By Jeff Nations
I hate to think of myself as old school as my years continue to advance, the sort of curmudgeonly sports fan who still despises the designated hitter, refuses to refer to the NHL's conferences as anything other than Campbell and Prince of Wales, and still believes the NCAA tournament should be capped at 32 teams (or less).
No, the idea is to be a forward-thinker, an embracer of change -- youthful in outlook, if not so much anymore in body. I spend much of my time combating that dreaded phrase -- "set in my ways" -- that invites inertia and the inevitable bitterness that results when society in all its facets just keeps on humming right along.
That disclaimer duly noted, I now profess -- I have never been able to stand Major League Baseball's interleague "experiment" (quotes included for heightened crankiness). I'm of an age that witnessed baseball's highest level in its purest, non-interleague form -- yes, I'm talking about 1996 ... and even earlier! Back in those days -- the early to mid 90s, that is -- the concept of teams from the American and National leagues meeting up in the regular season was simply unfathomable. It just wasn't done -- Ron Guidry didn't face Mike Schmidt in June, prototypical DH Harold Baines wasn't relegated to pinch-hitting duties and (mercifully) I never had to witness Jim Palmer taking his hacks.
There were exceptions, of course -- Spring Training games, which didn't really count anyway, the odd exhibition (ditto), and the annual All-Star Game (back when it didn't count for anything, either). Then of course, we had the World Series, the supreme exception to that otherwise fairly ironclad rule. That's when we saw American League teams struggling to pull off double switches, and National League squads trotting out utility infielders to fill out a lineup. It was novel, and it was special.
Now, not so much. This season, with the unbalanced league alignments, baseball fans are subjected to an interleague series throughout the season. From its early beginnings matching natural rivals like the Oakland A's against the San Francisco Giants, or the Yankees against the Mets, we've mushroomed into daily matchups featuring the likes of the Brewers against the Tampa Bay Rays.
Interleague presents other problems, as well, mainly dealing with competitive balance. Take those natural rivalries, for example -- for several years, the Houston Astros have been downright abysmal. That has been great news for the Texas Rangers, who obviously rated as the Stros' natural rivals and therefore could count on extra games against their wretched Lone Star neighbors. Great deal for the Rangers, terrible for the rest of the AL West who didn't get those "bonus" games.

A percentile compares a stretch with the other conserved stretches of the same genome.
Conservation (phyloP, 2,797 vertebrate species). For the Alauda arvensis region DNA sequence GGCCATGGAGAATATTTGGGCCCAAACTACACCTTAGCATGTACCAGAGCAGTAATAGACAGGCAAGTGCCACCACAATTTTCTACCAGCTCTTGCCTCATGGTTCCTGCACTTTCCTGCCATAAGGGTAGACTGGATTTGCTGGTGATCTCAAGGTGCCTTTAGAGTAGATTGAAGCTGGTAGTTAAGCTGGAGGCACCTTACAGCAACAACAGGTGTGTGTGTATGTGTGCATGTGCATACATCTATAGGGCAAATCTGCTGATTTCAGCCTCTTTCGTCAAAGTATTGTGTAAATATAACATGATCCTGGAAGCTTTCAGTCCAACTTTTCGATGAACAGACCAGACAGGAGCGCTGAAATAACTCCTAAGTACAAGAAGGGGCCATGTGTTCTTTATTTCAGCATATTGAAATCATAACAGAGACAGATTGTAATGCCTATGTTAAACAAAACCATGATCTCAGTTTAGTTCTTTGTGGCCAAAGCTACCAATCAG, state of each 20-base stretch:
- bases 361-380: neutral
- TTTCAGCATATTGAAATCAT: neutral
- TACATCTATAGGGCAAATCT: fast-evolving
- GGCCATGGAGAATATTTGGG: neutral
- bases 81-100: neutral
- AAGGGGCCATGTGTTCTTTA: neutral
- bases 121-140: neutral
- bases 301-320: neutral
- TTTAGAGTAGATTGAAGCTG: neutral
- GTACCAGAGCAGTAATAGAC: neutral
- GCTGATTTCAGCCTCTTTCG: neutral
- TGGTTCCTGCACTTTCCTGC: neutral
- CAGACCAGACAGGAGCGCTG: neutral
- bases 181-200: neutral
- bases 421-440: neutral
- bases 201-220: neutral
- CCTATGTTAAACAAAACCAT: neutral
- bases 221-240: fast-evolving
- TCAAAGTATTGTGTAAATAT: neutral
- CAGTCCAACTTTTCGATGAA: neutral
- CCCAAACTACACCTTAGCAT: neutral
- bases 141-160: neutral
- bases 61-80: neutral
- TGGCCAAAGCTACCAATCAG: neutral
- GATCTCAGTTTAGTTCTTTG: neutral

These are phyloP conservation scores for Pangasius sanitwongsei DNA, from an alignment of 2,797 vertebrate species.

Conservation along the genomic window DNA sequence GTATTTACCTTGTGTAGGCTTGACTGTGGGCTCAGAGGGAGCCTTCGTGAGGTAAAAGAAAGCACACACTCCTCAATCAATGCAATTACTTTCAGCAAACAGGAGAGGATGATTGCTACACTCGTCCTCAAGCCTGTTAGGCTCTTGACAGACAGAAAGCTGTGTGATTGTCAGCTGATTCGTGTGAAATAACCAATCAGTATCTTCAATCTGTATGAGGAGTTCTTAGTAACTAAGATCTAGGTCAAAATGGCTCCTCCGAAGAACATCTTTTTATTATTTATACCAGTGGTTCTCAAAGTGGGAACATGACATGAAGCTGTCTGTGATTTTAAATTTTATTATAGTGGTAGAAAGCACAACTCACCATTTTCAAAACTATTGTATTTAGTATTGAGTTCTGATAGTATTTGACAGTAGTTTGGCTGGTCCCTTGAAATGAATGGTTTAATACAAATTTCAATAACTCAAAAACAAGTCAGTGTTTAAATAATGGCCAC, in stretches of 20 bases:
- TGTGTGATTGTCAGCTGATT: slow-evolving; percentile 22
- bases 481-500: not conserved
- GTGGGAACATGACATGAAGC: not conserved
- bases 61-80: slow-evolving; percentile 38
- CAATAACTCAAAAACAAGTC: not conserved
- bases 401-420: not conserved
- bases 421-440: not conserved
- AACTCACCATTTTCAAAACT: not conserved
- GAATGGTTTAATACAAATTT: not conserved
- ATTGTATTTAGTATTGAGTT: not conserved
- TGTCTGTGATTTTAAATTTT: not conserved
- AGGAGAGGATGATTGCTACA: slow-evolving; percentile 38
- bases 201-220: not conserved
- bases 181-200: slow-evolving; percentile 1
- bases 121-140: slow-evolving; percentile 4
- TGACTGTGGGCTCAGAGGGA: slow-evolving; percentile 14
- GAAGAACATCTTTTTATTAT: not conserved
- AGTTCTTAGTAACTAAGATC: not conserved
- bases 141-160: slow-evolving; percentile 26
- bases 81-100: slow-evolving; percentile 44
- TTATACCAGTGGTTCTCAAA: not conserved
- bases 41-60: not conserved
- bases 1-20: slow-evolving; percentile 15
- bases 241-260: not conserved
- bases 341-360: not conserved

So that was my thinking, my entrenched establishment point of view. Interleague stinks, end of story.
This year's edition of the annual "Beltway Series" might just finally be enough to break me out of that good-old-days mode of thinking. For years, the annual matchups between the Baltimore Orioles and Washington Nationals really didn't amount to much more than an exercise in determining which team was worse. Both were bad, year after year, but at least the interleague games allowed one of them to claim some dubious bragging rights.
Things changed last year, although it wasn't even that apparent when it was happening. The Washington Nationals were the up-and-coming franchise, loaded with young talent. The Orioles were still the Orioles, featuring a roster dotted with a few marquee players, a pack of untested rookies and a steady stream of retreads.
It turned out, of course, that the Orioles were on the rise just as surely as the Nats last season. Maybe they did catch a few breaks with their suspect pitching and penchant for rallies, but it worked all season long. So far this year, it seems that last year was no mirage. Baltimore is in the thick of the AL East race, and even a slow start by the Nats doesn't have anyone counting them out as real contenders for the NL East title.
So when I watch this year's edition of "The Beltway Series," it isn't so very difficult to imagine I might be seeing a preview of a later, much more important matchup. That would take place in October and early November, with a World Series championship at stake. These games are exciting and intriguing, and of course they do matter to both teams in what promises to be a long, bitter summer of battling for a playoff spot.
If you've been an interleague holdout like me, the time has come to let it go and enjoy the show. Baseball is blooming in Baltimore and Washington once more, and it's great to see some head-to-head matchups that really do count for something.
Contact Sports Editor Jeff Nations at 540-465-5137 ext. 161, or firstname.lastname@example.org>